It is really a great adventure story. The book manages to surpass its predecessor, Mutiny on the Bounty, by leaps and bounds. From rationing food barely sufficient for one man amongst 18 hungry seamen, too eating raw fish, the crew, lead by their relentless captain, are determined to survive. You will no doubt find yourself cheering at their victories and subsequently mourning their defeats.
What makes the read even more enjoyable is the realization that it is basically a true story. Man against Nature! Trully a book not easily forgotten. It has been 4 years since I read the book and it is still imprinted in by mind.
Read it for yourself. Such books makes being an avid reader so much fun!
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15 of 17 people found the following review helpful By James Paris on August 6, 2000
Format: Hardcover
It was a hot summer day, and I was in the mood for a sea story. I luckily picked up MEN AGAINST THE SEA and quickly became engrossed. Where the prequel, MUTINY ON THE BOUNTY, was a story of a mutiny, this one was one of the best men against the elements stories ever penned. We see a very different Captain Bligh, whose temper still flares up from time to time, but who this time is successful in managing a small crew of men in an open boat over 3,000 miles from the site of the mutiny to Timor, which is today part of Indonesia.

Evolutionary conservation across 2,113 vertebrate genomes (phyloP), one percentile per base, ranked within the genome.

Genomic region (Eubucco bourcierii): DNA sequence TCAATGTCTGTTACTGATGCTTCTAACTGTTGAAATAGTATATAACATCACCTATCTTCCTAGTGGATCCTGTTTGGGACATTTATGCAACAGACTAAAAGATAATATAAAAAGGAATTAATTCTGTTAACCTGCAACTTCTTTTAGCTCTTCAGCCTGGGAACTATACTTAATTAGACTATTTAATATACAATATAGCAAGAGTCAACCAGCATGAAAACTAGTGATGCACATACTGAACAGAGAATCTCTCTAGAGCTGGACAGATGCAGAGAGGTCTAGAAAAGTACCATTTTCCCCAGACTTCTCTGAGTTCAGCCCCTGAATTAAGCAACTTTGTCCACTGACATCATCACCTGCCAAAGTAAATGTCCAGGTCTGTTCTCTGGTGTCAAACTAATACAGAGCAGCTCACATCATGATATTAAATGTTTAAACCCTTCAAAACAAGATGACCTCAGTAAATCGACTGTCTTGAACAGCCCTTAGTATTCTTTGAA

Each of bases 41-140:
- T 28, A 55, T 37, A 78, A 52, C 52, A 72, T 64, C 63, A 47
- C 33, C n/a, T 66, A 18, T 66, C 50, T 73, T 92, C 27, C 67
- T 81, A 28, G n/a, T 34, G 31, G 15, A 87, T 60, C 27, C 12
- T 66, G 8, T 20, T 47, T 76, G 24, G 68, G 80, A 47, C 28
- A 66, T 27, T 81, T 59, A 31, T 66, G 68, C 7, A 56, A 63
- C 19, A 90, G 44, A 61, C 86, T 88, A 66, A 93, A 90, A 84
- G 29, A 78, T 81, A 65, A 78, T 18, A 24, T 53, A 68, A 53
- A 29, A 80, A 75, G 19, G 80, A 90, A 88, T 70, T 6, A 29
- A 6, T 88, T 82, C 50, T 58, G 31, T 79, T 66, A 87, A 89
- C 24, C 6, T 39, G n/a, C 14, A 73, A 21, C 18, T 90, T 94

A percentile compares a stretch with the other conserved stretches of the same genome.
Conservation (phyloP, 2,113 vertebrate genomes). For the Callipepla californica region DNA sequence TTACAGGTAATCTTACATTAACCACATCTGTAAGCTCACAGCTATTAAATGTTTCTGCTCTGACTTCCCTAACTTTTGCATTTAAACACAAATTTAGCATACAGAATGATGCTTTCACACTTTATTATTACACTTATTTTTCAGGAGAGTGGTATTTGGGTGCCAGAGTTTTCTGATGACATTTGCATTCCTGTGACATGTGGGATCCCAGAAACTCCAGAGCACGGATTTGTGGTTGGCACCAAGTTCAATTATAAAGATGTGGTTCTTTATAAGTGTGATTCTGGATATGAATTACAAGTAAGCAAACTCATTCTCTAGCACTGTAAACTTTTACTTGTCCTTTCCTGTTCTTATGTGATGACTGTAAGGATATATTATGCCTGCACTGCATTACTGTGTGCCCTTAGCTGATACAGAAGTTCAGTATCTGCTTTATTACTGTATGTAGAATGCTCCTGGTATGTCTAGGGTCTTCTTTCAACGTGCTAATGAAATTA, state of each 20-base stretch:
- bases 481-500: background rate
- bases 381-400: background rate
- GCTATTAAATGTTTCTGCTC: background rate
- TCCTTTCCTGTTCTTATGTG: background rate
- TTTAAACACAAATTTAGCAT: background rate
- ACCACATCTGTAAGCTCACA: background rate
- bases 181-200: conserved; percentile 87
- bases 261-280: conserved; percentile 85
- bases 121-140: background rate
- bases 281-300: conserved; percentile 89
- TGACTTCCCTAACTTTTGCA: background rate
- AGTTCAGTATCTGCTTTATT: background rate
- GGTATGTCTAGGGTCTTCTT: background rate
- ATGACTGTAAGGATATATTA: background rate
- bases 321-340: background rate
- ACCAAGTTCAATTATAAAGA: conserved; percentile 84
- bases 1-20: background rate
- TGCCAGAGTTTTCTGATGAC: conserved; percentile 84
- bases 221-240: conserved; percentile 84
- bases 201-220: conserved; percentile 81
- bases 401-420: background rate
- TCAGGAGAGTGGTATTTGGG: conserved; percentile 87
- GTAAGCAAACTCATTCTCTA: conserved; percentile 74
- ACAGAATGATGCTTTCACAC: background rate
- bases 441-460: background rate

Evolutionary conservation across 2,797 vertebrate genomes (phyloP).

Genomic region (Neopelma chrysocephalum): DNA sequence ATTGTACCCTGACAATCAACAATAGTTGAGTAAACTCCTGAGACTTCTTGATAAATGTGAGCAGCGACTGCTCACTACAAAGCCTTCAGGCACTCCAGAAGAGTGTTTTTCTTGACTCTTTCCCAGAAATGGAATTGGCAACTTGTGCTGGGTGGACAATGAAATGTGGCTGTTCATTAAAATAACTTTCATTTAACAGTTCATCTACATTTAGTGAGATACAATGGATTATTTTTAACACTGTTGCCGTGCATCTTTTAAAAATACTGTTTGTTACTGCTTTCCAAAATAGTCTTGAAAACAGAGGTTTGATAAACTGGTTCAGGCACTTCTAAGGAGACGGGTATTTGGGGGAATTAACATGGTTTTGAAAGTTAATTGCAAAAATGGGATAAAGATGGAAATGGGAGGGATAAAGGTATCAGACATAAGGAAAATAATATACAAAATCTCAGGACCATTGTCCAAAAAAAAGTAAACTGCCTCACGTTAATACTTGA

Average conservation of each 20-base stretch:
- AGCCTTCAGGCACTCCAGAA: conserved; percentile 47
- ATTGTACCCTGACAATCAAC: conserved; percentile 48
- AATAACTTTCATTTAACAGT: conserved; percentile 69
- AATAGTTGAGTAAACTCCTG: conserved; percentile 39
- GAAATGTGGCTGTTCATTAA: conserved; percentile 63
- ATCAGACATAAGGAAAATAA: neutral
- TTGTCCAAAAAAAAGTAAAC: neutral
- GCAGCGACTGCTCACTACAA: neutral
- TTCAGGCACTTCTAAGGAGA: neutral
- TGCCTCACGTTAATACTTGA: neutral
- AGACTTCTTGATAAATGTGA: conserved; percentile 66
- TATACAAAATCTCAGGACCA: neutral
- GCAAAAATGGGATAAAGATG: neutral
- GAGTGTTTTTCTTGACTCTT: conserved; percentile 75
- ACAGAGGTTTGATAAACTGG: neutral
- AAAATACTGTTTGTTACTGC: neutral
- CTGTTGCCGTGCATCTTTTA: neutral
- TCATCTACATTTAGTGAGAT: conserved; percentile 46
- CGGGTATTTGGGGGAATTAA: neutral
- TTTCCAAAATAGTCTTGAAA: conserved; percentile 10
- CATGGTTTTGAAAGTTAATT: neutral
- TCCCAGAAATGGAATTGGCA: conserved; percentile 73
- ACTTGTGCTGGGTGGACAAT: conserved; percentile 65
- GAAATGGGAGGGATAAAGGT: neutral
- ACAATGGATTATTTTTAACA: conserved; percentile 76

Fletcher Christian and his mutineers allow Bligh and his loyalists no guns, three cutlasses, a small medical kit, and a pitiful store of water and victuals. Their boat must skirt all inhabited islands because they had no gifts to give to the natives -- which in the islands at that time meant that they were risking attack every time. Their water supply came from rainstorms and occasional landings for food. They had no gear for fishing. All they had to go on were Bligh's knowledge and guts.
I actually prefer this book to MUTINY and now eagerly look forward to seeing if PITCAIRN'S ISLAND, the third volume in the trilogy, is as good.
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14 of 16 people found the following review helpful By Donald Mitchell HALL OF FAMETOP 500 REVIEWERVINE VOICE on September 5, 2001
Format: Hardcover
Men Against the Sea is the fictionalized second book in the Bounty Trilogy. Mutiny on the Bounty recounts the tale of the voyage of the H.M.S. Bounty from England to Tahiti and a little way back, the mutiny, and the subsequent events that affect those of the Bounty's crew who remain on Tahiti. When last seen in that book, Captain William Bligh is cast adrift far from land in a small vessel overladen with 18 other loyal men and about 7 to 8 inches of freeboard above a flat sea. Practically speaking, their chances are slim.